Research from the Philadelphia Veterans Affairs Hospital (2003), led by Dr. Frederick Samaha, helped promote the Atkins diet craze in America. A one-year follow-up of the original Atkins subjects showed that their weight loss was the same as those on a mixed diet, but heart disease risk factors remained lower. This is the first study showing that staying on the diet for more than a year had positive health effects, but that the difference in weight loss was temporary. The most recent Atkins study from Duke University gave subjects extensive food supplements that may have prevented side effects.
Exercise: The real reason most women diet is to improve appearance. They mistakenly equate weight loss with looking good. Unfortunately, you lose nearly as much muscle tissue as fat when you lose weight through diet without exercise.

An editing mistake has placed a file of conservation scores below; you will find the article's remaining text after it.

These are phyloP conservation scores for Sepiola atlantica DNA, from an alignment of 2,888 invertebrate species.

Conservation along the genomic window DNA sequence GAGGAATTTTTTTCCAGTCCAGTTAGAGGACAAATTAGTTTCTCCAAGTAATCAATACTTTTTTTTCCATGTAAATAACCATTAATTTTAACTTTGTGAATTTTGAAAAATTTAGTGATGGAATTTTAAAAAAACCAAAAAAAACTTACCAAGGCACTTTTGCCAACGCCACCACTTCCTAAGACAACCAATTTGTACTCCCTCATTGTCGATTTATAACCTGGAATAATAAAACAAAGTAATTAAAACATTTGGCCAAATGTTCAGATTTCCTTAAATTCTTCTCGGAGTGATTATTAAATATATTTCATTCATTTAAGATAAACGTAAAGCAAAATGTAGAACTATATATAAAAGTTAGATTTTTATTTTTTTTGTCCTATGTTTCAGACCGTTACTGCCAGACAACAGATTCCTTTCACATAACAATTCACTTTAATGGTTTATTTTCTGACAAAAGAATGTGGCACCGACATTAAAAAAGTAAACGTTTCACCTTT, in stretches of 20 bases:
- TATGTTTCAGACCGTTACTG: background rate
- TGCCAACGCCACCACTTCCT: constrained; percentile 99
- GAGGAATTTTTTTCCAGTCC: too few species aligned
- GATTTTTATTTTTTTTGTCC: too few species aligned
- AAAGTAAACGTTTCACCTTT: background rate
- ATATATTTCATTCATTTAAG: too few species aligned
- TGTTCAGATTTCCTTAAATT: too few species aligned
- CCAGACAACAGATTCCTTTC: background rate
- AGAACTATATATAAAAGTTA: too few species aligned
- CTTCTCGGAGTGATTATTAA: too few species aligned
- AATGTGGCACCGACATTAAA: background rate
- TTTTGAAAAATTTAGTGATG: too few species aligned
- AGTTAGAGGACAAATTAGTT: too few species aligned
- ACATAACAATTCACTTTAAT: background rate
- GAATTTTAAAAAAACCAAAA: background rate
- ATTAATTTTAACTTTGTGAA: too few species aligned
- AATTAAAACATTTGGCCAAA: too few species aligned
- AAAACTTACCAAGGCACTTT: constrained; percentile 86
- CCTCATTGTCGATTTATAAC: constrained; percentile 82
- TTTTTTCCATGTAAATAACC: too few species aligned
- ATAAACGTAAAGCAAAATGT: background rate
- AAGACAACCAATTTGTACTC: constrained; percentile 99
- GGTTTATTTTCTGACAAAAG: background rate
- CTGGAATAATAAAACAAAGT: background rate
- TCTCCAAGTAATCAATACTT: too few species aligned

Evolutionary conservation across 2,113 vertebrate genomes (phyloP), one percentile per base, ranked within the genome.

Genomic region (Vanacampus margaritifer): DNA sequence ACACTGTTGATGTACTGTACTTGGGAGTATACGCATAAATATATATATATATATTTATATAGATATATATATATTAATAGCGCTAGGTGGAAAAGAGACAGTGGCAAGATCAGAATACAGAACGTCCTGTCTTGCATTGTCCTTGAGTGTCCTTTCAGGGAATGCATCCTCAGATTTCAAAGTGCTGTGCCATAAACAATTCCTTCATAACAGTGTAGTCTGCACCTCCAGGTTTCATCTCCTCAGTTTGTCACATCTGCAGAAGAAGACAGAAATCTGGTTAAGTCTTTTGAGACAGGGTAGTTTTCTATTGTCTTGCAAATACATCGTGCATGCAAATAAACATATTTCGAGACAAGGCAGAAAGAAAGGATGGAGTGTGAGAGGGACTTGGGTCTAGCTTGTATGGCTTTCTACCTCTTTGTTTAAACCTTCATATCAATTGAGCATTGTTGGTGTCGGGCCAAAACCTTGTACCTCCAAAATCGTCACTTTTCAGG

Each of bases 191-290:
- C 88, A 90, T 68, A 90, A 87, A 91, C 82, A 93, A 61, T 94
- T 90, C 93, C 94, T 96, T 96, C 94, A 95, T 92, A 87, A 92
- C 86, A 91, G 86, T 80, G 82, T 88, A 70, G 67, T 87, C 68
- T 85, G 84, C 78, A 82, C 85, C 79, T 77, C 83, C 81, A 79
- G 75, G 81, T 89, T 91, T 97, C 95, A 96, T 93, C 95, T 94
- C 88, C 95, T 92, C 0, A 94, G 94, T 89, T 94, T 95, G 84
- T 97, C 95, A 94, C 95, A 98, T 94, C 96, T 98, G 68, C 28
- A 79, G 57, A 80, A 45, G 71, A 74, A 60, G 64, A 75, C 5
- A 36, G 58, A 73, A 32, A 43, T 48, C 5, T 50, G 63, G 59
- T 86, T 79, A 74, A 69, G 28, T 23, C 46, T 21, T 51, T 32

Vigorous exercise is difficult on a low-carb diet because carbohydrates are the main fuel during exercise above 65 percent of maximum effort. Exercise increases muscle mass, a tissue that burns many calories and makes it easier to maintain lost weight. Also, increased muscle mass gives you a sexy, active, healthy-looking body. Steve Blechman noticed a dramatic and abrupt increase in energy level during exercise when he increased the carbohydrate content of his diet.
People wanting to lose weight should look at the habits of people who successfully lost weight and kept it off. The National Weight Control Registry (NWCR) established by scientists from the University of Colorado Health Sciences Center in Denver includes more than 2,900 people who lost an average of 66 pounds and maintained the required minimum weight loss of 30 pounds for an average of five years. The profiles of these people were remarkably similar— they exercised for 60-90 minutes per day and cut down on calories and fat intake. Nearly 80 percent ate breakfast every day. Less than one percent of these “successful losers” followed low-carbohydrate Atkins-type diets.